No escape for 3000 unlicensed drivers with new technology

LICENCE? What licence?

More than 3050 motorists have been bust in Ipswich for driving without a licence or while disqualified or restricted from driving between June 1, 2013 and July 30, 2014.

The figures - released to the QT by Queensland Police - accounted for more than 7% of the 41,031 people caught driving without a licence in Queensland during that timeframe.

In the past two days almost 50 people have appeared at Ipswich Magistrates Court for unlicensed driving offences, at least eight of whom were repeat offenders.

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Ipswich Inspector Keith McDonald said unlicensed offenders were getting caught more than ever before thanks to new police technology innovations.

He said police cars were being fitted with onboard automatic number plate recognition software, which instantly indicated if vehicles were unregistered or had unlicensed owners.

"About six months ago, we had to make enquiries through our communications centre to find out that information," he said.

"As more officers obtain this new technology, more of these types of offenders are being intercepted."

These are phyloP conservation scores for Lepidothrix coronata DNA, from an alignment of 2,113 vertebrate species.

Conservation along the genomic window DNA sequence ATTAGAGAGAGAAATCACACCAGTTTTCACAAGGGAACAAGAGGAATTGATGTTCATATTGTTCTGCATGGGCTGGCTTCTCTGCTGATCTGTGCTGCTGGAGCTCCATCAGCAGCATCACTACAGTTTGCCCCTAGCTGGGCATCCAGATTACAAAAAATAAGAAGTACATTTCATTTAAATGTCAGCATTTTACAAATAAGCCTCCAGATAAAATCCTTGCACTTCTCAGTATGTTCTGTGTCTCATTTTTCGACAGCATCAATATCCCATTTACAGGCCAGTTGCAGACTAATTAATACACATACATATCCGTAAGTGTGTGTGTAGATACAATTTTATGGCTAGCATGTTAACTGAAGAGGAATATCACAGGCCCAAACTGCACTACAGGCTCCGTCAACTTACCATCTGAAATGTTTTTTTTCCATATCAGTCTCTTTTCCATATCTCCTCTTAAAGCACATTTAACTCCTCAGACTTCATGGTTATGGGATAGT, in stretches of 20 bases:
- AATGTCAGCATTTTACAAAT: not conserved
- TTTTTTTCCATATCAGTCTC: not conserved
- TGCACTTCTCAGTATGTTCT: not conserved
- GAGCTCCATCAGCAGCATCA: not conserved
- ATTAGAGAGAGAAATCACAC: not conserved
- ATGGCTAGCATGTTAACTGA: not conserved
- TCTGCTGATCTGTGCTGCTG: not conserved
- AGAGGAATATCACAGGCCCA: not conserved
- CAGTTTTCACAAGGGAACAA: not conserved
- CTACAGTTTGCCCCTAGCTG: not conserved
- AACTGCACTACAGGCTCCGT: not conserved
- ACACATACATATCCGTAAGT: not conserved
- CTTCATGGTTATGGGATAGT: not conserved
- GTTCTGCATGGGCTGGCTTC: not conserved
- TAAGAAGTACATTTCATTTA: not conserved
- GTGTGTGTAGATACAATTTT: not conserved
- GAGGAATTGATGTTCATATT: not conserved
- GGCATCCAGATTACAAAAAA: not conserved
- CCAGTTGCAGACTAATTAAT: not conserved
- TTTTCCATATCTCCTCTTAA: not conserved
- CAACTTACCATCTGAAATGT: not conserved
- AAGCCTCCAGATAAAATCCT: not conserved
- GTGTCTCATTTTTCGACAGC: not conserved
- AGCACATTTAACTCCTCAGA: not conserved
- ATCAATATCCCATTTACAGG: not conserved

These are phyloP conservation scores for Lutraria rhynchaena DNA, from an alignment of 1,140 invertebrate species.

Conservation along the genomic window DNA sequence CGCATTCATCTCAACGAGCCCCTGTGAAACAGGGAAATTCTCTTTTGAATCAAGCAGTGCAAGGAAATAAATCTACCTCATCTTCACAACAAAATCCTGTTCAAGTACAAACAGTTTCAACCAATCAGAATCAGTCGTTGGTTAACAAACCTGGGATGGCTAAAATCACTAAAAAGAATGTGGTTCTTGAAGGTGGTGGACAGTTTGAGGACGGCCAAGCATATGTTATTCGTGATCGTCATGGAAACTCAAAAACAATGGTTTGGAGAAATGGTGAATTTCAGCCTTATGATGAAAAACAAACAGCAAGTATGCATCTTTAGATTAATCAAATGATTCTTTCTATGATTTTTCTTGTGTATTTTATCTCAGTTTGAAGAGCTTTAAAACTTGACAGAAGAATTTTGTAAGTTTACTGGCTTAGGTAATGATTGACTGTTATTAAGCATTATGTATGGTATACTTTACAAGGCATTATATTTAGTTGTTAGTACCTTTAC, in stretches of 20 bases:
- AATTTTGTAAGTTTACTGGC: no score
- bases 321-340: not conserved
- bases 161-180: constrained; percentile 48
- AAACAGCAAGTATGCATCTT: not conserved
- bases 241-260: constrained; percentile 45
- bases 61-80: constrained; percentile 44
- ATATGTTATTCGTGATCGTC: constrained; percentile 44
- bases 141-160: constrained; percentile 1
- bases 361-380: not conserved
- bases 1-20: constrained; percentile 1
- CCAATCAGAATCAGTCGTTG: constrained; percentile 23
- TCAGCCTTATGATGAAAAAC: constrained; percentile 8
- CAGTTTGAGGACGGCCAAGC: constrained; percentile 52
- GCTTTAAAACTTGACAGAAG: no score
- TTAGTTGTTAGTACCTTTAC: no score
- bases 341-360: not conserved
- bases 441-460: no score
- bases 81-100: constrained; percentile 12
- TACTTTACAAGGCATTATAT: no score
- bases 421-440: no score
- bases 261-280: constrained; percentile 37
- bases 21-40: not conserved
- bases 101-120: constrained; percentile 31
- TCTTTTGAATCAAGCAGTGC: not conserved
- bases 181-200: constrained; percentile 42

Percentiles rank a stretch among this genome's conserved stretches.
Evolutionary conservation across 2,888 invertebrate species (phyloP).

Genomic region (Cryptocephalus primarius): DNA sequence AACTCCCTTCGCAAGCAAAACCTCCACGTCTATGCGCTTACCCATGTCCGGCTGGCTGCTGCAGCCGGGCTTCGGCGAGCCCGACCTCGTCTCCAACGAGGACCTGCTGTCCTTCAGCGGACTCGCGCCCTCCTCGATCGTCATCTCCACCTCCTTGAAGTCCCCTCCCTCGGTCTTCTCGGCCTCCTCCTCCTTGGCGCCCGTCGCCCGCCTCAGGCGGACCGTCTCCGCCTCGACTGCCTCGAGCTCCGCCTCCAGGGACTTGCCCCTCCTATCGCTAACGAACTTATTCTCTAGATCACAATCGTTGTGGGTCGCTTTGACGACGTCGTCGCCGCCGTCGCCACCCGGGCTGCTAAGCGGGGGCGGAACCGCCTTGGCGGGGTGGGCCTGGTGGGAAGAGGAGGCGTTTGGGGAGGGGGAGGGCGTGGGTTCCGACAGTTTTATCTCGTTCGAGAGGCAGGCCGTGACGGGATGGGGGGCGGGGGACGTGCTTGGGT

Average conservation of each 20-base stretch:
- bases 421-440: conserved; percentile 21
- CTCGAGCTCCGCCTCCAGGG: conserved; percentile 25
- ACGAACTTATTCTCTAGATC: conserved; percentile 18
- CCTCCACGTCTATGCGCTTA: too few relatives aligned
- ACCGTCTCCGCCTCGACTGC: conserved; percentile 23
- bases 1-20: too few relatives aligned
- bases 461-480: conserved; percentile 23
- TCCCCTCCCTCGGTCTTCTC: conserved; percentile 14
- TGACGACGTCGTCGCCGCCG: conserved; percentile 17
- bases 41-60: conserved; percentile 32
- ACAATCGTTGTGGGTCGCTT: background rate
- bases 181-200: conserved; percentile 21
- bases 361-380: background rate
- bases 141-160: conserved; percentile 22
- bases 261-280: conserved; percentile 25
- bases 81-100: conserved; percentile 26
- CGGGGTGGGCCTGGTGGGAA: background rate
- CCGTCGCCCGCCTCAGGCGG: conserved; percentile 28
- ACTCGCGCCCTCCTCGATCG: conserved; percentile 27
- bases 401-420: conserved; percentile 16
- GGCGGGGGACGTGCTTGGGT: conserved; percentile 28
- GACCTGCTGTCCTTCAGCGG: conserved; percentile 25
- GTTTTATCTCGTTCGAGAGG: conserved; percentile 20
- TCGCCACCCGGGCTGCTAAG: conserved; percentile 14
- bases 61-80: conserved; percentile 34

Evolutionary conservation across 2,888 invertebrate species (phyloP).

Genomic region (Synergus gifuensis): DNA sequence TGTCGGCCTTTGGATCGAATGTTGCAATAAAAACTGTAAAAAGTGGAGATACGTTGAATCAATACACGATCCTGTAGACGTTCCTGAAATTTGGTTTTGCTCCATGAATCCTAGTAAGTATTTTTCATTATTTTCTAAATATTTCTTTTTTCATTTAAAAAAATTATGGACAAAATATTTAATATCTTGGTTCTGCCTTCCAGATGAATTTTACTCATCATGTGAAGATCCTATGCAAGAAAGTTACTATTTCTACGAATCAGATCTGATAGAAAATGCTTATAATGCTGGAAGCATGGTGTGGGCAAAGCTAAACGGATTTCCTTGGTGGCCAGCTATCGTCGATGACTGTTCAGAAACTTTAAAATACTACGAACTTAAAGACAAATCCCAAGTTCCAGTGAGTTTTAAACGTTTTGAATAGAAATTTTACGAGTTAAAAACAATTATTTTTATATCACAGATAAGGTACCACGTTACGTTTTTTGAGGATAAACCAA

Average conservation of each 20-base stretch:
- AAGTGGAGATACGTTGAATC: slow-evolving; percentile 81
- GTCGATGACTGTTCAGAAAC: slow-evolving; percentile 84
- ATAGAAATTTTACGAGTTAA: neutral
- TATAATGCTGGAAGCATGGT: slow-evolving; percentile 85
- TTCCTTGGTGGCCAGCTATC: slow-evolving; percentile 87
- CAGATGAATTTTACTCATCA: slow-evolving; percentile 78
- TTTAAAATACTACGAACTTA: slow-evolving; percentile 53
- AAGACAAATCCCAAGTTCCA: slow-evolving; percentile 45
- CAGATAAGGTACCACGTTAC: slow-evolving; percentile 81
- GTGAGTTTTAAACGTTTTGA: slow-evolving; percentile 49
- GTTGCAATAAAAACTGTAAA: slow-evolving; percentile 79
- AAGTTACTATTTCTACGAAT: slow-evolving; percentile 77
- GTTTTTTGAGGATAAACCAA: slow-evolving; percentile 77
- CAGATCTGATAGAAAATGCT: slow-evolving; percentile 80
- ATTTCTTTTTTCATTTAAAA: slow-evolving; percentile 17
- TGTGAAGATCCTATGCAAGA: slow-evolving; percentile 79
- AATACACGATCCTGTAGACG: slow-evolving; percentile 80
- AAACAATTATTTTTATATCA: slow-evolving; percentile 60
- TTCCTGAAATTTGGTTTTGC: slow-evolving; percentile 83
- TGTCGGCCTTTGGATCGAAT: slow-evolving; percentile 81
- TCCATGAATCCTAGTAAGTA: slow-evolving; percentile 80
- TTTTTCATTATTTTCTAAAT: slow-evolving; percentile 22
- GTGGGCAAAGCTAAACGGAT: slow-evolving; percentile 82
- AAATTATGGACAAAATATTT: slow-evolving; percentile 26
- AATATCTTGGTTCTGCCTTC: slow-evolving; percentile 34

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Insp McDonald said he had heard just about every excuse for why people did not have their licence.

"Some people forget to renew their licence or have had their licence suspended and claim they were never informed about it," he said.

"Then there are those who have simply never held a licence and take it for granted that they can drive on the roads, which is particularly worrying.

"Those people need to understand that driving on the road is a privilege, not a right ... they're not skilled enough to understand how the car is going to react in certain situations."

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Those convicted of unlicensed driving in court may cop a fine of up to $6600 or be imprisoned for up to 18 months.

RACQ general executive manager Paul Turner said the number of unlicensed and disqualified drivers who had been caught was "alarming".

Mr Turner said many motorists were also being caught driving unregistered and uninsured cars as well.

"If you don't have compulsory third party insurance you could be exposing yourself to enormous financial liability if as an at-fault driver you injure another road user," he said.



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